To David Humphreys
Philadelphia, March 16th 1791.
My dear Sir,
As this letter is wholly of a private nature I refer you to Mr Jefferson’s official communications for every thing relative to your appointment at the Court of Lisbon &ca—and shall confine myself to acknowledging your two letters—viz. one from London of October 31. and the other from Lisbon of November 30 1790—and to such general observations as may occur in the course of my writing.
The desponding account of our public affairs which you mention to have been transmitted to Europe, by a Person high in office here, are happily contradicted by facts too stubborn to be overturned; and altho’ it is to be regretted that such gloomy relations should be given by a man, who, it may be supposed, is perfectly acquainted with our political situation, yet there is some pleasure in knowing that his better half has asserted things quite contrary.
The remarks of a foreign Count are such as do no credit to his judgment, and as little to his heart—They are the superficial observations of a few months residence, and an insult to the inhabitants of a country where he has received much more attention and civility than he seems to merit.1
It gives me pleasure to hear Mr Paine is likely to succeed with his bridge, and Rumsey in his ingenious projects.2
Congress finished their session on the 3 of March, in the course of which they received and granted the applications of Kentucky and Vermont for admission into the Union—the former after August 92—and the latter immediately—they made provision for the interest on the national debt, by laying a higher duty than that which heretofore existed on spirituous liquors imported or manufactured—they established a national Bank—they passed a law for certain measures to be taken towards establishing a mint—and finished much other business of less importance—conducting on all occasions with great harmony and cordiality. In some few instances, particularly in passing the law for higher duties mentioned above—and more especially on the subject of the Bank, the line between the southern and eastern interest appeared more strongly marked than could have been wished—The former against and the latter in favor of those measures—But the debates were conducted with temper and candor.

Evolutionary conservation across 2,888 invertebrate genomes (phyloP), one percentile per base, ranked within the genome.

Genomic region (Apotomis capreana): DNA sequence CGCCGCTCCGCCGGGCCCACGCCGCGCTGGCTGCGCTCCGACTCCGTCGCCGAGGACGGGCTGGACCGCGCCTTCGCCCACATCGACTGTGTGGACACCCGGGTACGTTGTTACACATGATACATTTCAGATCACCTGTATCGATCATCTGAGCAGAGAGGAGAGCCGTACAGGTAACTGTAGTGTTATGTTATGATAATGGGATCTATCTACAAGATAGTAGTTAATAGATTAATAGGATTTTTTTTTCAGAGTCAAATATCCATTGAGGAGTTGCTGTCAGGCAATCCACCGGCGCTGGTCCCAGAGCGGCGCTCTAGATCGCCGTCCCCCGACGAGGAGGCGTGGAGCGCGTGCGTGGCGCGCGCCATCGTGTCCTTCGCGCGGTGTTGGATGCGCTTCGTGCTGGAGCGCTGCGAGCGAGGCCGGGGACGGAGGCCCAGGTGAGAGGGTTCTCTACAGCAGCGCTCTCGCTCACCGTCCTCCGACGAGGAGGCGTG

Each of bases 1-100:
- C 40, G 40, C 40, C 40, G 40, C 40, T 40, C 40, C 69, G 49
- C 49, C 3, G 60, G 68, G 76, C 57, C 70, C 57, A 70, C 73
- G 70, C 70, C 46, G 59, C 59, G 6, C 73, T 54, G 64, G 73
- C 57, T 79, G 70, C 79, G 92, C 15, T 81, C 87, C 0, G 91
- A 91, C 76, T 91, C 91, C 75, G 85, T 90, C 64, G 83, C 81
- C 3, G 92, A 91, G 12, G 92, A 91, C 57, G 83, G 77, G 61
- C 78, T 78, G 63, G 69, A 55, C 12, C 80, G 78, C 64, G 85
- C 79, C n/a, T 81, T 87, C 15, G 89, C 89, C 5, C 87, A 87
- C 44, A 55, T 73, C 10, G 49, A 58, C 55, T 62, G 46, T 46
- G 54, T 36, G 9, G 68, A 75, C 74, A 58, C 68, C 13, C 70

The convention between Spain and England seems once more to have composed the European Powers, except the Empress and the Turks—and the Emperor appears to have settled matters pretty thoroughly in his dominions. Of the state of things in France we can form no just idea, so various and contradictory are our accounts from thence; but we most devoutly wish a speedy and happy termination of the struggle which has for some time past convulsed that kingdom.
Peace and tranquillity pervade the territory of the United States, except on the N.W. side of the Ohio, where the frequent depredations of the Indians made it necessary to form an expedition against them last fall; but that has not been productive of the consequences which are expected from it: The Indians still continue their hostilities, and measures are now taking to convince them (if they do not see the folly of their ways before they can be carried into effect) that the enmity of the United States is as much to be dreaded as their friendship is to be desired. Our public credit is restored—our resources are increasing—and the general appearance of things at least equals the most sanguine expectation that was formed of the effects of the present government.
I am about to set out tomorrow or next day on a tour through the southern States. I am under the necessity of commencing my journey with very bad roads in order that I may take such advantage of the season as to be leaving the southern extremity before the travelling shall be rendered disagreeable and perhaps dangerous by the heat. I expect to return to this city in the latter end of June or early in July. Since the rising of Congress I have been, and shall be till my departure, very busily engaged in making such arrangements with the several departments as will enable me to be absent for several months without interrupting public business—and if I have not said every thing in this letter that I Intended, or that you might expect, it must be imputed to the hurry of the moment. But at any rate there is one thing I must not omit, which is to tell you that I am, very sincerely, Your affectionate friend
2. For Thomas Paine and his iron bridge, see Paine to GW, 16 Oct. 1789 and source note to that document. James Rumsey had been sent to England to patent various improvements of his steamboat and to interest English capitalists in his projects.